July is the month we celebrate our country’s freedom. So, it's fitting to talk about celebrating our artistic freedom, our freedom to invent new forms of story and new styles of poems and lullabies, to move from the main stream into a new rivulet, to be radically creative.
When I think of radically creative writers and artists, Pablo Picasso comes to mind. He was famous for creating entirely new forms of art.
Jessica Stillman celebrates Picasso for his “ground-breaking weirdness” and she suggests that if we want inspiration for unusual ideas we should look to truly radical innovators, like Picasso.
Picasso said, “Every act of creation is an act of destruction.”
Often, at the beginning of a project, I slap far too many words on the page. Then, in order to find what I really want to say, I take away. I deconstruct. I eliminate. I simplify.
Try this, radical writers: As an exercise, cut all the sentences in your working manuscript in half. What do you have? Are at least some of the sentences improved? Is the story different now?
Stillman writes that instead of always trying to think outside the box, Picasso gave himself a “small box to work within.” He gave himself constraints, such as creating a painting with just one color.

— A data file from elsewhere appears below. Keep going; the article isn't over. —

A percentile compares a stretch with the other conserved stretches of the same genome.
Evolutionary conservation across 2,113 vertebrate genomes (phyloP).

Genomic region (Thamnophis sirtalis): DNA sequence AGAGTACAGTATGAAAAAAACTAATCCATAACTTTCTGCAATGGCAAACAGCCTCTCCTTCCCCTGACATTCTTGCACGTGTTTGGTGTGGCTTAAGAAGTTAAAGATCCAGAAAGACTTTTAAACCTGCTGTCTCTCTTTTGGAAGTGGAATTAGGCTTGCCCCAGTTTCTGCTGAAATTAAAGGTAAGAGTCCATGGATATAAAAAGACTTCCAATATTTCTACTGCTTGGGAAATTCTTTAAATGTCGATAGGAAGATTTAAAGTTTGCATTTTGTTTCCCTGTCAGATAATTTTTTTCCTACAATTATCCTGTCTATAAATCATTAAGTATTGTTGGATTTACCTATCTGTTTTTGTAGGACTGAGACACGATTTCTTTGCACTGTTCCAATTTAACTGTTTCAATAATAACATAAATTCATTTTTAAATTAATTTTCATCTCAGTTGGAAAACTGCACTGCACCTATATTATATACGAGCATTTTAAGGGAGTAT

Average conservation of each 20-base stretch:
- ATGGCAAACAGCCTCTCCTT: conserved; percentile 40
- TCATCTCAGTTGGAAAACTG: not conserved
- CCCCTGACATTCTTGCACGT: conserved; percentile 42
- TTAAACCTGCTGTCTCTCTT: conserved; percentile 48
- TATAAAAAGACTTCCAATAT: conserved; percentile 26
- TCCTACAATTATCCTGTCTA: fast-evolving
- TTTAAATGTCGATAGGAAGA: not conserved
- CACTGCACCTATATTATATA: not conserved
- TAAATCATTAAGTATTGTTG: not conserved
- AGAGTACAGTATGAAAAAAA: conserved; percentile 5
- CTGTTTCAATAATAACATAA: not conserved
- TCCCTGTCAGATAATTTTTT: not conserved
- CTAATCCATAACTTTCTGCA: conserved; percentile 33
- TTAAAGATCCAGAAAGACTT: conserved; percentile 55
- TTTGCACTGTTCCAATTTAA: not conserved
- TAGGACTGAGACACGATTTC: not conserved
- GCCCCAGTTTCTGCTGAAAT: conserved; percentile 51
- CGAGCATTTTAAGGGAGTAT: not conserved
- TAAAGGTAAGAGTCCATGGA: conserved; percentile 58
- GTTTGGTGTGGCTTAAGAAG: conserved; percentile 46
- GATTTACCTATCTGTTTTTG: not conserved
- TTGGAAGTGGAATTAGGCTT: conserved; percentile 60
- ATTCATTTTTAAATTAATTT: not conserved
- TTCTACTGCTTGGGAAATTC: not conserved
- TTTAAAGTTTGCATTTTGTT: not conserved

Try this, radical illustrators: Paint with just one color.
Picasso also thought that action is the key to success. He produced thousands of variations of his ideas until he got it right, until he got it the way he wanted. Many of us spend far too much time protecting the first story idea that came to us. Question that first thought. How can we make it better, more radical? How can we manifest our true ability? As many little girls of a certain age knows, one way is to “Let it Go.” Let your first precious idea go. That’s what Queen Elsa did.
When I think of radical creativity in picture books, a few names come immediately to mind.
Jon Scieszka, the first-ever National Ambassador for Young People’s Literature, turned fairy tales upside down and inside out.
For some of us, radical creativity might not mean changing publishing or a world view. It may mean simply stepping away from our comfort zone.
My upcoming book Lost. Found. is a big departure from my previous picture books that were long and filled with what some described as beautiful narrative. Lost. Found.’s story is made up of only two words. That for me is radical. Still the story keeps to what I’m known for - stories of value, of kindness, of hope. A traditional story in an untraditional vein.
One definition of “radical” is an action or thing that's especially impressive – awesome, cool, extreme. There is power in our unique perspectives. So combine your vision with a bit of talent, a lot of courage, and the willingness to go the distance to create something unexpected. Then you too may be “radical.”
9/22/2015 12:50:17 am
Your idea about exercise in writing is really helpful. I tried it and it turned out that i really write too much words that overweight the story. It can be more simple and more interesting even.
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